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Abstract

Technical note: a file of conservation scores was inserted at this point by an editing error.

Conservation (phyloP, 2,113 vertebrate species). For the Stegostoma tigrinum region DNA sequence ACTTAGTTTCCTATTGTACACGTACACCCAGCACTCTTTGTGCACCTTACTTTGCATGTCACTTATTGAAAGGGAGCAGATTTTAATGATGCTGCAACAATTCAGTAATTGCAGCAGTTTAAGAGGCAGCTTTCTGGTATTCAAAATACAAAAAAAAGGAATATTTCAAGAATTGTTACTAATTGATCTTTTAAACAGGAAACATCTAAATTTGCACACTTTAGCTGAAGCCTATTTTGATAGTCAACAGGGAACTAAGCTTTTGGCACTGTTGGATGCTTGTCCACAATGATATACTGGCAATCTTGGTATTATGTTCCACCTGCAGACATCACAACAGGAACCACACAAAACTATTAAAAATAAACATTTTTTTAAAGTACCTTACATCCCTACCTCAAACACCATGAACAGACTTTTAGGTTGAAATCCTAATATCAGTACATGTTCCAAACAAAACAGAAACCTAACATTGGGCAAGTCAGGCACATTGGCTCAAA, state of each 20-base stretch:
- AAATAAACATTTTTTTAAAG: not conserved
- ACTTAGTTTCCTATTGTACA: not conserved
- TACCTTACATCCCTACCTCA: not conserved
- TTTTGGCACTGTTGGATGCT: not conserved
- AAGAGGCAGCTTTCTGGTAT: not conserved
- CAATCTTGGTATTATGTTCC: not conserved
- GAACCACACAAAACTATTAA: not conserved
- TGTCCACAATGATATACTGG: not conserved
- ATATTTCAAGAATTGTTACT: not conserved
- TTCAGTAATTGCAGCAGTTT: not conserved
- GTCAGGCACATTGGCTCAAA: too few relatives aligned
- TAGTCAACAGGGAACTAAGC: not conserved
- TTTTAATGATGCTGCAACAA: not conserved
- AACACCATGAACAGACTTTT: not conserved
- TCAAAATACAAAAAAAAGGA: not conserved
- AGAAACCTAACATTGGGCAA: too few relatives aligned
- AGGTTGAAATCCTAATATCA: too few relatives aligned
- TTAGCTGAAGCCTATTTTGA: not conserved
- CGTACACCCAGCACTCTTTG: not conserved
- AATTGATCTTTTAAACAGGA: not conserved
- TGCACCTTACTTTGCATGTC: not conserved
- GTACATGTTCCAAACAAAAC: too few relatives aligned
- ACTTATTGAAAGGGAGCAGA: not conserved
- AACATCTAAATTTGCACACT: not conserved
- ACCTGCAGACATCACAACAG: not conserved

Over the last years, the cellulosic biofuel mandate has not been enforced by the U.S. Environmental Protection Agency. The uncertainty surrounding the enforcement of the mandate in addition to high production and harvest cost contributes to farmers' hesitation to plant bioenergy crops such as switchgrass and miscanthus. Previous literature has shown that under uncertainty and sunk cost, the investment threshold is further increased because of the value associated from holding the investment option. This warrants the use of a real option model. In this paper, we extend previous literature by applying a real option model to bioenergy crop production in the United States. We show the spatial allocation of switchgrass under biomass price and agricultural return uncertainty. The empirical model identifies the counties in the contiguous United States that are most likely to change to switchgrass production. Our preliminary results indicate a very small share of land in switchgrass production even at high biomass prices.

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